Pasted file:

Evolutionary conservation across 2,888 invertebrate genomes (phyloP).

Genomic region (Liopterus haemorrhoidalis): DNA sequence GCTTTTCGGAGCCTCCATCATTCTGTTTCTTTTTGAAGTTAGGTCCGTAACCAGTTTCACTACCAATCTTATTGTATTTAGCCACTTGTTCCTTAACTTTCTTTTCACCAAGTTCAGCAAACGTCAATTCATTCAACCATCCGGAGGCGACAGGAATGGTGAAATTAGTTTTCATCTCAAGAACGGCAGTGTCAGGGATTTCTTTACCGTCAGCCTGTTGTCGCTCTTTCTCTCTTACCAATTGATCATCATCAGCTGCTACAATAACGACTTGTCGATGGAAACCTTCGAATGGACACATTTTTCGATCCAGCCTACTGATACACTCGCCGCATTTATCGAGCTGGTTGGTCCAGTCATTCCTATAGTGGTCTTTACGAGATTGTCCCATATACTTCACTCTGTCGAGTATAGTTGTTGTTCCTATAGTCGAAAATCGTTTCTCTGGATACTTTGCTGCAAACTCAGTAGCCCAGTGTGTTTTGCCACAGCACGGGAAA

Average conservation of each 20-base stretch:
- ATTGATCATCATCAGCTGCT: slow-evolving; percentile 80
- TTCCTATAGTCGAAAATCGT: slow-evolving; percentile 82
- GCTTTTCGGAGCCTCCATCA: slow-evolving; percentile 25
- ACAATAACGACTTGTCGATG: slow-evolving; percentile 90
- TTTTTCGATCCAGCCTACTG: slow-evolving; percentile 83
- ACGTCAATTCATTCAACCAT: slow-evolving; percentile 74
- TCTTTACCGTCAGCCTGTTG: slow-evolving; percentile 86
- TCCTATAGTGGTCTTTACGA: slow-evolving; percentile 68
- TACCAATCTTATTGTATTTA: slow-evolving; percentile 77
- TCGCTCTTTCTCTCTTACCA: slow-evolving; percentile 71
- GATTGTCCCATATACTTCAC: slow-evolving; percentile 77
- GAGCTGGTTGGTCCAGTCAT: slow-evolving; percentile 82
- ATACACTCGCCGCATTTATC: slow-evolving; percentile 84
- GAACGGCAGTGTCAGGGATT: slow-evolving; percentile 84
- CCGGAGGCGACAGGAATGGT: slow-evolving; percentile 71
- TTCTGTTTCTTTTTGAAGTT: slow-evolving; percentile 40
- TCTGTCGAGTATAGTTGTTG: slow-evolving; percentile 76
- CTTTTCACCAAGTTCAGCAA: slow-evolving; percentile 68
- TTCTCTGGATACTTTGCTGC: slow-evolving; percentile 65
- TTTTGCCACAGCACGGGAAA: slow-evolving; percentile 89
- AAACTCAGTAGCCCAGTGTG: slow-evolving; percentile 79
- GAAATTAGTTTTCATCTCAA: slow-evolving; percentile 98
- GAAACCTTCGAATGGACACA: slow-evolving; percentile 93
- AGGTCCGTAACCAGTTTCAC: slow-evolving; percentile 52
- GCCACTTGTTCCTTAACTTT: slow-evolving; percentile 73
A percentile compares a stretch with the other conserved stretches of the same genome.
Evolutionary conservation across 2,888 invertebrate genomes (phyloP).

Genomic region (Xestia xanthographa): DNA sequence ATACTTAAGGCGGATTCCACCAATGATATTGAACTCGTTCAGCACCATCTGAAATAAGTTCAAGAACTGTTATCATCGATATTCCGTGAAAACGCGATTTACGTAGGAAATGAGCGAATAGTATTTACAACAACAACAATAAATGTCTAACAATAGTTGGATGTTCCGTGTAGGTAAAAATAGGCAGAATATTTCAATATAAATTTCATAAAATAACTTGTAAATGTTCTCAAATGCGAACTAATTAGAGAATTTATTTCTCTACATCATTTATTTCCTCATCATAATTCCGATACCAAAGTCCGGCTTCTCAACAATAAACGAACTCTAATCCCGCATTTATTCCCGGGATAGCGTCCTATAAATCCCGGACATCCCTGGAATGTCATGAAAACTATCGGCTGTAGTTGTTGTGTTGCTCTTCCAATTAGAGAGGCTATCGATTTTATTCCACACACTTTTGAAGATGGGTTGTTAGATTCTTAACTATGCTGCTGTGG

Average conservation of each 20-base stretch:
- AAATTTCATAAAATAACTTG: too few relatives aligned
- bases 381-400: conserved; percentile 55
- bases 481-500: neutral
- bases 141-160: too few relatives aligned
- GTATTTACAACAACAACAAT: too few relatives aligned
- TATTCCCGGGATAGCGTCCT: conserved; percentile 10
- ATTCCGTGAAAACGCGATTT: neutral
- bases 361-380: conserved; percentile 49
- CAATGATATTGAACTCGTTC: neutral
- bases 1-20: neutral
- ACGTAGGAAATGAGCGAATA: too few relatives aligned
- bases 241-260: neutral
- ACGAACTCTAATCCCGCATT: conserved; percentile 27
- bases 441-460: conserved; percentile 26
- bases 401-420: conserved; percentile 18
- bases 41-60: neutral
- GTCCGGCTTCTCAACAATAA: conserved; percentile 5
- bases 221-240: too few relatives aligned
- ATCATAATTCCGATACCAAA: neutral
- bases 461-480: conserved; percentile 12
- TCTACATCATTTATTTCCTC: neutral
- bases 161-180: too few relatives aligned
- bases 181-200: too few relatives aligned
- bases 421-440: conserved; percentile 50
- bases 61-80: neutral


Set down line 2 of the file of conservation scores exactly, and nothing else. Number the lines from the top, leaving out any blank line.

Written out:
Genomic region (Liopterus haemorrhoidalis): DNA sequence GCTTTTCGGAGCCTCCATCATTCTGTTTCTTTTTGAAGTTAGGTCCGTAACCAGTTTCACTACCAATCTTATTGTATTTAGCCACTTGTTCCTTAACTTTCTTTTCACCAAGTTCAGCAAACGTCAATTCATTCAACCATCCGGAGGCGACAGGAATGGTGAAATTAGTTTTCATCTCAAGAACGGCAGTGTCAGGGATTTCTTTACCGTCAGCCTGTTGTCGCTCTTTCTCTCTTACCAATTGATCATCATCAGCTGCTACAATAACGACTTGTCGATGGAAACCTTCGAATGGACACATTTTTCGATCCAGCCTACTGATACACTCGCCGCATTTATCGAGCTGGTTGGTCCAGTCATTCCTATAGTGGTCTTTACGAGATTGTCCCATATACTTCACTCTGTCGAGTATAGTTGTTGTTCCTATAGTCGAAAATCGTTTCTCTGGATACTTTGCTGCAAACTCAGTAGCCCAGTGTGTTTTGCCACAGCACGGGAAA